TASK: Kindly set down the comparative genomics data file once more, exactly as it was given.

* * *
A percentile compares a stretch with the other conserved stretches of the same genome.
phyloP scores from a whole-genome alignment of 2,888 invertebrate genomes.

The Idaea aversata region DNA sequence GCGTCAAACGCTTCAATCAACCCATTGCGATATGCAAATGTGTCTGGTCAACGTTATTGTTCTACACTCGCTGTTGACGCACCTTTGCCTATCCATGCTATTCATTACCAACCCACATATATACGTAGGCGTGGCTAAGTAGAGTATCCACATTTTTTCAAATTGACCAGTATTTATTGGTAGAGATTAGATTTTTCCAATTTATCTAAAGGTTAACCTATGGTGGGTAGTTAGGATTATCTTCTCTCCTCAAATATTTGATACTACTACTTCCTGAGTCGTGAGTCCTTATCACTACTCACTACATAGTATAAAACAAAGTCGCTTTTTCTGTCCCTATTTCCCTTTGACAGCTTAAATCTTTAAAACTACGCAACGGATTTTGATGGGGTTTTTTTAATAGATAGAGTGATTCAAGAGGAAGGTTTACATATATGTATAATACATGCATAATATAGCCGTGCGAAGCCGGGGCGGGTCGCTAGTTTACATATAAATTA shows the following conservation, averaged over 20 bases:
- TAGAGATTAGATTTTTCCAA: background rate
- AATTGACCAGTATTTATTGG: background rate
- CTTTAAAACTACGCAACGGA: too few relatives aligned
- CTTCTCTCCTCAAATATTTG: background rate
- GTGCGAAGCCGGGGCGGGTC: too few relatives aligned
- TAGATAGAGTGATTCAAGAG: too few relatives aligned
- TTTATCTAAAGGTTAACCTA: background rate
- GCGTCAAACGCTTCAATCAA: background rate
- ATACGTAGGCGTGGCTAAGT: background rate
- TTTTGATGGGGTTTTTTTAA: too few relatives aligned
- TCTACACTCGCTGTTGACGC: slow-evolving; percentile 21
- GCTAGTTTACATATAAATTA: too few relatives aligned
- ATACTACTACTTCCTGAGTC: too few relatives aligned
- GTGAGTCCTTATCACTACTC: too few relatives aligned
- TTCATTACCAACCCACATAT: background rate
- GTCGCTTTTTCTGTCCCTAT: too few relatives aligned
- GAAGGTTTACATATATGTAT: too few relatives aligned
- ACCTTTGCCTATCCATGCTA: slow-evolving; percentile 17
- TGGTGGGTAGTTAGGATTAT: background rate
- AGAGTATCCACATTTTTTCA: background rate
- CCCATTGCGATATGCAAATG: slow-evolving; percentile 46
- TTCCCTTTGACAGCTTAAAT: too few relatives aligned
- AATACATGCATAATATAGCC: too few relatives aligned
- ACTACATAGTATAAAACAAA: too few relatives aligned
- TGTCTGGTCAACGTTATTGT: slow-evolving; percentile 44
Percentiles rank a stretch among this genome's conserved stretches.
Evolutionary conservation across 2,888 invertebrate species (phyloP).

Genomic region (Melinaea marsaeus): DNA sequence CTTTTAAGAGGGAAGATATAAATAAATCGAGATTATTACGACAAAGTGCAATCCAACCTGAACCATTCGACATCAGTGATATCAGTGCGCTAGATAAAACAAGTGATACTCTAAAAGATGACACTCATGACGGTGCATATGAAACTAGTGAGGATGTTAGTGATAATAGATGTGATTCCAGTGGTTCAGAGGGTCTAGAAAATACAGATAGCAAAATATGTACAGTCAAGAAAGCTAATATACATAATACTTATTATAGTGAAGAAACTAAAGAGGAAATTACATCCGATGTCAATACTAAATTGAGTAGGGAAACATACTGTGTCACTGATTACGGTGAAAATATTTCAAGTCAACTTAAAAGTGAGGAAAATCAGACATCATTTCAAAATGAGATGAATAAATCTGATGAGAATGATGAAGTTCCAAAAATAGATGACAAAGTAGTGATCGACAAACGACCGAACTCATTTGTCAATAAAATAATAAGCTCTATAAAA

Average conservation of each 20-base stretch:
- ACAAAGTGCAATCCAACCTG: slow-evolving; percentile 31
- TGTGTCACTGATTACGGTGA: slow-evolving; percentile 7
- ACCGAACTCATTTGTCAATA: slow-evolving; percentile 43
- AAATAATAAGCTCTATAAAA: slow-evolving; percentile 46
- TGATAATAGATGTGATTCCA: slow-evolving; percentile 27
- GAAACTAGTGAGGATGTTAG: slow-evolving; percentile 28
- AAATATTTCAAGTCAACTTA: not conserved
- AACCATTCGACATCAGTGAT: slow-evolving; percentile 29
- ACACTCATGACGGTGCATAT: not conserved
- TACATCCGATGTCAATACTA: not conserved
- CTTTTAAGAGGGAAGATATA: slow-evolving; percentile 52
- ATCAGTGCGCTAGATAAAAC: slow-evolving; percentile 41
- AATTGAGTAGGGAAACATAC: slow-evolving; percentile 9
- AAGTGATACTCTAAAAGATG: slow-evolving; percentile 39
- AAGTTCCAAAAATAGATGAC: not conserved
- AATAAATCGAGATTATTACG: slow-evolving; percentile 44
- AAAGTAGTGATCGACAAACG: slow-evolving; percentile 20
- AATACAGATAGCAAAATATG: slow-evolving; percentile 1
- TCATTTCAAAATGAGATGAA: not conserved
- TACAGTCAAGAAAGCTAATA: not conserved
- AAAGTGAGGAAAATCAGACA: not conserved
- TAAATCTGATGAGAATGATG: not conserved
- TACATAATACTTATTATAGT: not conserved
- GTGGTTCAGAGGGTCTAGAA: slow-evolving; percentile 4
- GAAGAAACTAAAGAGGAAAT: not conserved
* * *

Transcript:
A percentile compares a stretch with the other conserved stretches of the same genome.
phyloP scores from a whole-genome alignment of 2,888 invertebrate genomes.

The Idaea aversata region DNA sequence GCGTCAAACGCTTCAATCAACCCATTGCGATATGCAAATGTGTCTGGTCAACGTTATTGTTCTACACTCGCTGTTGACGCACCTTTGCCTATCCATGCTATTCATTACCAACCCACATATATACGTAGGCGTGGCTAAGTAGAGTATCCACATTTTTTCAAATTGACCAGTATTTATTGGTAGAGATTAGATTTTTCCAATTTATCTAAAGGTTAACCTATGGTGGGTAGTTAGGATTATCTTCTCTCCTCAAATATTTGATACTACTACTTCCTGAGTCGTGAGTCCTTATCACTACTCACTACATAGTATAAAACAAAGTCGCTTTTTCTGTCCCTATTTCCCTTTGACAGCTTAAATCTTTAAAACTACGCAACGGATTTTGATGGGGTTTTTTTAATAGATAGAGTGATTCAAGAGGAAGGTTTACATATATGTATAATACATGCATAATATAGCCGTGCGAAGCCGGGGCGGGTCGCTAGTTTACATATAAATTA shows the following conservation, averaged over 20 bases:
- TAGAGATTAGATTTTTCCAA: background rate
- AATTGACCAGTATTTATTGG: background rate
- CTTTAAAACTACGCAACGGA: too few relatives aligned
- CTTCTCTCCTCAAATATTTG: background rate
- GTGCGAAGCCGGGGCGGGTC: too few relatives aligned
- TAGATAGAGTGATTCAAGAG: too few relatives aligned
- TTTATCTAAAGGTTAACCTA: background rate
- GCGTCAAACGCTTCAATCAA: background rate
- ATACGTAGGCGTGGCTAAGT: background rate
- TTTTGATGGGGTTTTTTTAA: too few relatives aligned
- TCTACACTCGCTGTTGACGC: slow-evolving; percentile 21
- GCTAGTTTACATATAAATTA: too few relatives aligned
- ATACTACTACTTCCTGAGTC: too few relatives aligned
- GTGAGTCCTTATCACTACTC: too few relatives aligned
- TTCATTACCAACCCACATAT: background rate
- GTCGCTTTTTCTGTCCCTAT: too few relatives aligned
- GAAGGTTTACATATATGTAT: too few relatives aligned
- ACCTTTGCCTATCCATGCTA: slow-evolving; percentile 17
- TGGTGGGTAGTTAGGATTAT: background rate
- AGAGTATCCACATTTTTTCA: background rate
- CCCATTGCGATATGCAAATG: slow-evolving; percentile 46
- TTCCCTTTGACAGCTTAAAT: too few relatives aligned
- AATACATGCATAATATAGCC: too few relatives aligned
- ACTACATAGTATAAAACAAA: too few relatives aligned
- TGTCTGGTCAACGTTATTGT: slow-evolving; percentile 44
Percentiles rank a stretch among this genome's conserved stretches.
Evolutionary conservation across 2,888 invertebrate species (phyloP).

Genomic region (Melinaea marsaeus): DNA sequence CTTTTAAGAGGGAAGATATAAATAAATCGAGATTATTACGACAAAGTGCAATCCAACCTGAACCATTCGACATCAGTGATATCAGTGCGCTAGATAAAACAAGTGATACTCTAAAAGATGACACTCATGACGGTGCATATGAAACTAGTGAGGATGTTAGTGATAATAGATGTGATTCCAGTGGTTCAGAGGGTCTAGAAAATACAGATAGCAAAATATGTACAGTCAAGAAAGCTAATATACATAATACTTATTATAGTGAAGAAACTAAAGAGGAAATTACATCCGATGTCAATACTAAATTGAGTAGGGAAACATACTGTGTCACTGATTACGGTGAAAATATTTCAAGTCAACTTAAAAGTGAGGAAAATCAGACATCATTTCAAAATGAGATGAATAAATCTGATGAGAATGATGAAGTTCCAAAAATAGATGACAAAGTAGTGATCGACAAACGACCGAACTCATTTGTCAATAAAATAATAAGCTCTATAAAA

Average conservation of each 20-base stretch:
- ACAAAGTGCAATCCAACCTG: slow-evolving; percentile 31
- TGTGTCACTGATTACGGTGA: slow-evolving; percentile 7
- ACCGAACTCATTTGTCAATA: slow-evolving; percentile 43
- AAATAATAAGCTCTATAAAA: slow-evolving; percentile 46
- TGATAATAGATGTGATTCCA: slow-evolving; percentile 27
- GAAACTAGTGAGGATGTTAG: slow-evolving; percentile 28
- AAATATTTCAAGTCAACTTA: not conserved
- AACCATTCGACATCAGTGAT: slow-evolving; percentile 29
- ACACTCATGACGGTGCATAT: not conserved
- TACATCCGATGTCAATACTA: not conserved
- CTTTTAAGAGGGAAGATATA: slow-evolving; percentile 52
- ATCAGTGCGCTAGATAAAAC: slow-evolving; percentile 41
- AATTGAGTAGGGAAACATAC: slow-evolving; percentile 9
- AAGTGATACTCTAAAAGATG: slow-evolving; percentile 39
- AAGTTCCAAAAATAGATGAC: not conserved
- AATAAATCGAGATTATTACG: slow-evolving; percentile 44
- AAAGTAGTGATCGACAAACG: slow-evolving; percentile 20
- AATACAGATAGCAAAATATG: slow-evolving; percentile 1
- TCATTTCAAAATGAGATGAA: not conserved
- TACAGTCAAGAAAGCTAATA: not conserved
- AAAGTGAGGAAAATCAGACA: not conserved
- TAAATCTGATGAGAATGATG: not conserved
- TACATAATACTTATTATAGT: not conserved
- GTGGTTCAGAGGGTCTAGAA: slow-evolving; percentile 4
- GAAGAAACTAAAGAGGAAAT: not conserved